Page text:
• Increased range compared to battery electric vehicles (BEV) due to extended range gasoline engine.
  • Lower purchase cost compared to BEVs.
  • Lower running cost compared to stock hybrids.


  • More expensive to buy than production hybrids or mild hybrids.
  • Bigger batteries mean more weight.
  • More complex than mild hybrids.

Everyone knows model 3.

Nick Miotke / Roadshow

Electric heater

Battery electric vehicles are basically what they look like: a large battery with at least one electric drive motor wired into it. Oh, and tons of complex software to manage the thousands of individual cells that make up that big battery. Mechanically speaking, BEVs are the least complex of all the vehicles we cover when you consider that even the simplest multi-cylinder internal combustion engine has several hundred moving parts, while an electric motor only has its own. rotor. Pure electric vehicles are becoming more mainstream, thanks to the innovation of relatively new companies like Tesla and industry stalwarts like General Motors and Nissan.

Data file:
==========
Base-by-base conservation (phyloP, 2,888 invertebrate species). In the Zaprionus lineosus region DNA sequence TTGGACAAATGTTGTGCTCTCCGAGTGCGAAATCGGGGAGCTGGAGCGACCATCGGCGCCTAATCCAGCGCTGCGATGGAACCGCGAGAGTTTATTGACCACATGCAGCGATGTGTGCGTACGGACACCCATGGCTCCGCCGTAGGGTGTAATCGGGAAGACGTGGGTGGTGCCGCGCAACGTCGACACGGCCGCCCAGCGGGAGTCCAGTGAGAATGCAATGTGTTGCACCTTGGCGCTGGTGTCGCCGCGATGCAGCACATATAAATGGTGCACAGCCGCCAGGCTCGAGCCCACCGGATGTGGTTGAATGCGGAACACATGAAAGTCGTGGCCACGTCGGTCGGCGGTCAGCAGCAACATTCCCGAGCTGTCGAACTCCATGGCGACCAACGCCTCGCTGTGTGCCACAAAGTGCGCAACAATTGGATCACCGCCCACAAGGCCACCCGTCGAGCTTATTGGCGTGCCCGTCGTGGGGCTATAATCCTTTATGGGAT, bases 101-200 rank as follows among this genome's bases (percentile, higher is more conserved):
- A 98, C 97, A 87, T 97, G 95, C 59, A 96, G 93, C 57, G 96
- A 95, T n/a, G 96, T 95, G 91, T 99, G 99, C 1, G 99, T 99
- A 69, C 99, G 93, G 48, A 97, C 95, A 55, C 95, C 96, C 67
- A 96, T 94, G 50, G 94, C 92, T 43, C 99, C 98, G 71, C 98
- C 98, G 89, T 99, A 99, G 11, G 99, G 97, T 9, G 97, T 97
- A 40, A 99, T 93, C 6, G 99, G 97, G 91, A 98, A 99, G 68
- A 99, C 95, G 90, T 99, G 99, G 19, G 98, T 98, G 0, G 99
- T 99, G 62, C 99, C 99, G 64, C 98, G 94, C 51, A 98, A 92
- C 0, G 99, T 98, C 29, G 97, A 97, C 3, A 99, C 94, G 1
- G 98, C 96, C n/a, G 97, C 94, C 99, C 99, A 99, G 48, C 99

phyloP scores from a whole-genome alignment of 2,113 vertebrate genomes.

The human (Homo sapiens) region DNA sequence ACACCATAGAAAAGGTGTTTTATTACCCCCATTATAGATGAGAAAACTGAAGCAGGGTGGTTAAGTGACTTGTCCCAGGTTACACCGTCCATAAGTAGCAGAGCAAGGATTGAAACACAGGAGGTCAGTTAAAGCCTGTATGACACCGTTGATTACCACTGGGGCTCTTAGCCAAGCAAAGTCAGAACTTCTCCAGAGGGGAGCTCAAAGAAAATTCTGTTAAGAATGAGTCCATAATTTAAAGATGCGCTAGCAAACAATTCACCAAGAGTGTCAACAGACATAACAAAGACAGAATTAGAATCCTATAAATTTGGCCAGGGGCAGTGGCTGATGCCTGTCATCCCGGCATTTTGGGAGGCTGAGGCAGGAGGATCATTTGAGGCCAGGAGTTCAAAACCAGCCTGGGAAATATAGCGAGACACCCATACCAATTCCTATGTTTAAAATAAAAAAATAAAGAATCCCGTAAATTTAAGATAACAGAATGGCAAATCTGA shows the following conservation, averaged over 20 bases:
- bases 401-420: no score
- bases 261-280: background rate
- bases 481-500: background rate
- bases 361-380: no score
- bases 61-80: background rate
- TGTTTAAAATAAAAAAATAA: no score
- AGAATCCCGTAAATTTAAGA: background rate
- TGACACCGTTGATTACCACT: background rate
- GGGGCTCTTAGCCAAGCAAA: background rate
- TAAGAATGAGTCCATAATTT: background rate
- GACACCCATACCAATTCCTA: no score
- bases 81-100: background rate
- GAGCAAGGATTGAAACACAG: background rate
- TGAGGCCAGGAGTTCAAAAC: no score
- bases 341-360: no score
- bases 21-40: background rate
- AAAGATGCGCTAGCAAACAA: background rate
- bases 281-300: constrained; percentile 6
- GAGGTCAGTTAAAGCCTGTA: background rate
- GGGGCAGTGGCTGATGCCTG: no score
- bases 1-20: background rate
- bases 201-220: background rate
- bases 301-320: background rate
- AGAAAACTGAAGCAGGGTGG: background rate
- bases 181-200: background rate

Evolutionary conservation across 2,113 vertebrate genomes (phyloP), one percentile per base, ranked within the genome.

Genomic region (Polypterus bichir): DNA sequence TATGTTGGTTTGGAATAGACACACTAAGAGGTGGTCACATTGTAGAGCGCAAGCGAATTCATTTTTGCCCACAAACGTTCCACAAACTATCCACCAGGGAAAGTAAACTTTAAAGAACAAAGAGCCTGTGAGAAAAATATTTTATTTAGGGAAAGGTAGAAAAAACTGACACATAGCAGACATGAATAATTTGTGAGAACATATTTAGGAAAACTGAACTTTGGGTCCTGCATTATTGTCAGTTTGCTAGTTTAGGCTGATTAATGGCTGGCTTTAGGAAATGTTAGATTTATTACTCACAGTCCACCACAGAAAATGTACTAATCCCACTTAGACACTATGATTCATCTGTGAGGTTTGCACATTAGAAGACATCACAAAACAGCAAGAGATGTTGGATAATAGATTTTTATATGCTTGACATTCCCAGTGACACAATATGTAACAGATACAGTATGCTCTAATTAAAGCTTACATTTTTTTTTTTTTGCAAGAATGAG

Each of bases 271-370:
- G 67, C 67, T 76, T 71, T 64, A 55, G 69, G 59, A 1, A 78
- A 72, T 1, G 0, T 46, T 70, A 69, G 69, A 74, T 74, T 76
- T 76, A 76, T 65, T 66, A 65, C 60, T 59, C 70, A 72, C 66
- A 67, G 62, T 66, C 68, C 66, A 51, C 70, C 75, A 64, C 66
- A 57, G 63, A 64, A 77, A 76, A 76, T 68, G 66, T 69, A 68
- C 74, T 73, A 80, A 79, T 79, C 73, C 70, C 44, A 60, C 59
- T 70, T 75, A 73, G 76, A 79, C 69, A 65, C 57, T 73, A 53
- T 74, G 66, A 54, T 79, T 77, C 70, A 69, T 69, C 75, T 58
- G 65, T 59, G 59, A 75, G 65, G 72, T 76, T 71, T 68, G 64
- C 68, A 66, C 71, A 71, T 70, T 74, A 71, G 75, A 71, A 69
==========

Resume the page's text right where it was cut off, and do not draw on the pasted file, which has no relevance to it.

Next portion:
• Mechanical simplicity means less maintenance than ICE.
  • Tons of instant torque.
  • Almost silent operation.
  • Electricity is cheap, for now.
  • No tailpipe, so no emissions and no emissions testing.
  • The low center of gravity is ideal for the handling of the vehicle.


  • More expensive than similar sized hybrids or ICE vehicles.
  • Limited range.
  • Long charging times.
  • Charging station infrastructure still in place and to come.